Mr Mandela said he hoped that the willingness of the Committee to deal with matter of the state capture with relation to the Minister of Mineral Resources had been captured. It was disturbing that the Committee would come out of meetings and come across headlines that stated: “DA accuses Mineral Resource Committee of delaying state capture probe”. This undermined the work of the Committee. He addressed the statements made by Mr Lorimer in the media about the Committee. He wanted to make it clear that the Committee took its work very seriously and did not want to be undermined by Members of the Committee outside of its meetings.
The Chairperson stated that Mr Lorimer’s statements had been the view of the Democratic Alliance, and he had decided deliberately not to respond to them. He did not take offence at the allegations against the Committee, as the results would prove what the Committee had done.
Adv Schmidt commented that he had never seen a process where there was no indication of what the procedure would be once an individual was called to give an account of fulfilling his duty as a Minister. There should be at least some form of indication on how that process was going to be dealt with. Normally in an investigation, there were notes on the terms of reference, there were witnesses to be called, and issues to be dealt with in advance. There was no indication of what to do with the matter. He commented that the Chairperson may not want rules or want the Committee to investigate. There could not be a meeting where an agenda was changed on the morning as the Committee spoke. He asked if the proceedings would be recorded. These serious allegations were being rushed without having any regard for procedure or natural justice.
The Chairperson read the letter from the House Chairperson again. He commented that it was fine for views to be expressed at the meeting, and said that he would go to the substantive paragraphs of the letter. In essence, Parliament was empowered to exercise oversight over the Executive and the relevant Committee may clarify issues under contestation. The relevant member of the Executive must be given a fair platform to respond and clarify allegations. This should be the point of departure before the Committee determined its next course of action. The Committee must perform its functions in terms of Rule 167 of the National Assembly, which could be exercised after calling the Minister. He thought the process was simply holding Executive members to account about anything in the public domain relating to their executive execution. He explained the process that should happen after the engagement of the Minister accounting for his actions.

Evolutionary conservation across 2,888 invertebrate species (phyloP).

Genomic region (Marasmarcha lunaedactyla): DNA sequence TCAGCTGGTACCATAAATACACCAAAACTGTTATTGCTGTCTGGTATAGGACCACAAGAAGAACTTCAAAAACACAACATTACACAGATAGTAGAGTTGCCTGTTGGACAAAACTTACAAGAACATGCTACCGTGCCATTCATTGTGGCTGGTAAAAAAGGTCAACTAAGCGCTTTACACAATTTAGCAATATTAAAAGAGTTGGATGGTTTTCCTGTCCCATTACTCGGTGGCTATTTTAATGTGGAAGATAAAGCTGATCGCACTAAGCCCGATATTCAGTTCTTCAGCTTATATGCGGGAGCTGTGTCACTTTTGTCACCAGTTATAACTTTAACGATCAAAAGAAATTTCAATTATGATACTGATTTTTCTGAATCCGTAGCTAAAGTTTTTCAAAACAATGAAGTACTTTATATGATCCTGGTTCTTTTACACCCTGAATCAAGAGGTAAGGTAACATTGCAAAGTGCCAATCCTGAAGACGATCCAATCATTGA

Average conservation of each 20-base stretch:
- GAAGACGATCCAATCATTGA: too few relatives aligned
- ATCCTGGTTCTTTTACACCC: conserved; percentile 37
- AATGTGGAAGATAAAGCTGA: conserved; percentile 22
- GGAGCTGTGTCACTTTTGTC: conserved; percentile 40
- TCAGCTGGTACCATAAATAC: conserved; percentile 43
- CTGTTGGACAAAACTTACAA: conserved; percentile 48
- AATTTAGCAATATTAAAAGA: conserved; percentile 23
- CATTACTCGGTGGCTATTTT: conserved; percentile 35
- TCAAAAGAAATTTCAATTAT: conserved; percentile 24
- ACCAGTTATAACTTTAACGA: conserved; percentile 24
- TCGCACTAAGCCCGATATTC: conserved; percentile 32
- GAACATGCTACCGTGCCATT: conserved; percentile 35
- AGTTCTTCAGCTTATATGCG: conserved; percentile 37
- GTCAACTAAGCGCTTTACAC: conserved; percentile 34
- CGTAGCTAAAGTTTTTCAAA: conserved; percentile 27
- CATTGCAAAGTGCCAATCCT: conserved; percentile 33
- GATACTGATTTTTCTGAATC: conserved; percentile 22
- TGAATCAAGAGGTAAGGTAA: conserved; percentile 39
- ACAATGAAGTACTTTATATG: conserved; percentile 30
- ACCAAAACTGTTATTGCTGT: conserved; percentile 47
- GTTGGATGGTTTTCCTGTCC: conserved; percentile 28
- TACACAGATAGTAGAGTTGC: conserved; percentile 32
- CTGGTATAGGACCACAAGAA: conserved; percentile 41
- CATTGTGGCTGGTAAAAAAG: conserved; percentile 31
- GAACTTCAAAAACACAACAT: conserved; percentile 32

Mr Lorimer said he would put aside Mr Mandela’s accusations, and asked if the Committee would be allowed to question the Minister when he came.
The Chairperson said that that was the Committee’s duty. He asked for the copies of the letter from the House Chairperson to be produced to the Committee Members
Mr Lorimer replied that that would be useful.
Adv Schmidt said that his issue was not with the normal procedure of oversight, but with a different form of oversight. He explained that this was an investigation. He asked if there was an evidence leader. If the investigation was so transparent, why did the Chairperson not want to accept the copies of the e-mails Mr Lorimer had produced at the last meeting? How did the Chairperson intend to lay evidence before the Committee to interrogate and investigate in relation to state capturing? He argued that this was not normal oversight.
The Chairperson responded that Adv Schmidt now had a different argument. He would be explaining for the last time. The House Chairperson had given the Committee authority, stating that Parliament was bound to exercise oversight in all circumstances over the Executive and to keep it accountable for Executive action. The House had been given the directive to exercise the oversight responsibility as a Committee. The legal advisor had been invited to the meeting just in case the Committee had not received a response from the House Chairperson before the meeting. They had a duty as a Committee to take independent decisions. After having dealt with the issues, the Committee could then ask for legal advice. He proceeded to give the opportunity to the legal advisor to address the matter.
Ms Sueanne Isaac, Parliamentary Legal Advisor, said that the House Chairperson had given the Committee a directive on how to embark on its enquiry. She emphasised that the Committee must get its mandate from the Constitution and the rules. Rules 237(b) and 237(c) set the function of a Portfolio Committee. The process may seem different, but it still fell under the oversight mandate. Once the preliminary issues were decided, the Committee could decide how it would to put into effect the investigative role.
Adv Schmidt said that if they had heard the opinion of the legal advisor, there would not have been a lengthy discussion during the meeting.
The Chairperson commented that Adv Schmidt had just wanted to hear it from the legal advisor. Both he and the legal advisor had come to the same conclusion. There was now clarity. The Committee needed to communicate with the Minister, and the Minister would agree on a set time. The Committee also needed to communicate with the House Chairperson.
The Chairperson went through each page of the minutes of 14 June 2017.
Mr Matlala moved their adoption, Ms V Nyambi (ANC) seconded, and they were adopted.
When the Chairperson went through each page of the minutes of 16 August ,Mr Lorimer interrupted and asked if the documents in section 5 of the resolutions had been forthcoming.
The Chairperson said that there were no documents, so Mr Lorimer asked for a follow up request for them, which was accepted.
Mr Mandela moved the adoption, Mr I Pikinini (ANC) seconded, and the minutes were adopted.
The Chairperson reminded the Committee Members about the joint Committee meeting with the police on illegal mining, scheduled for Friday.
The meeting was adjourned.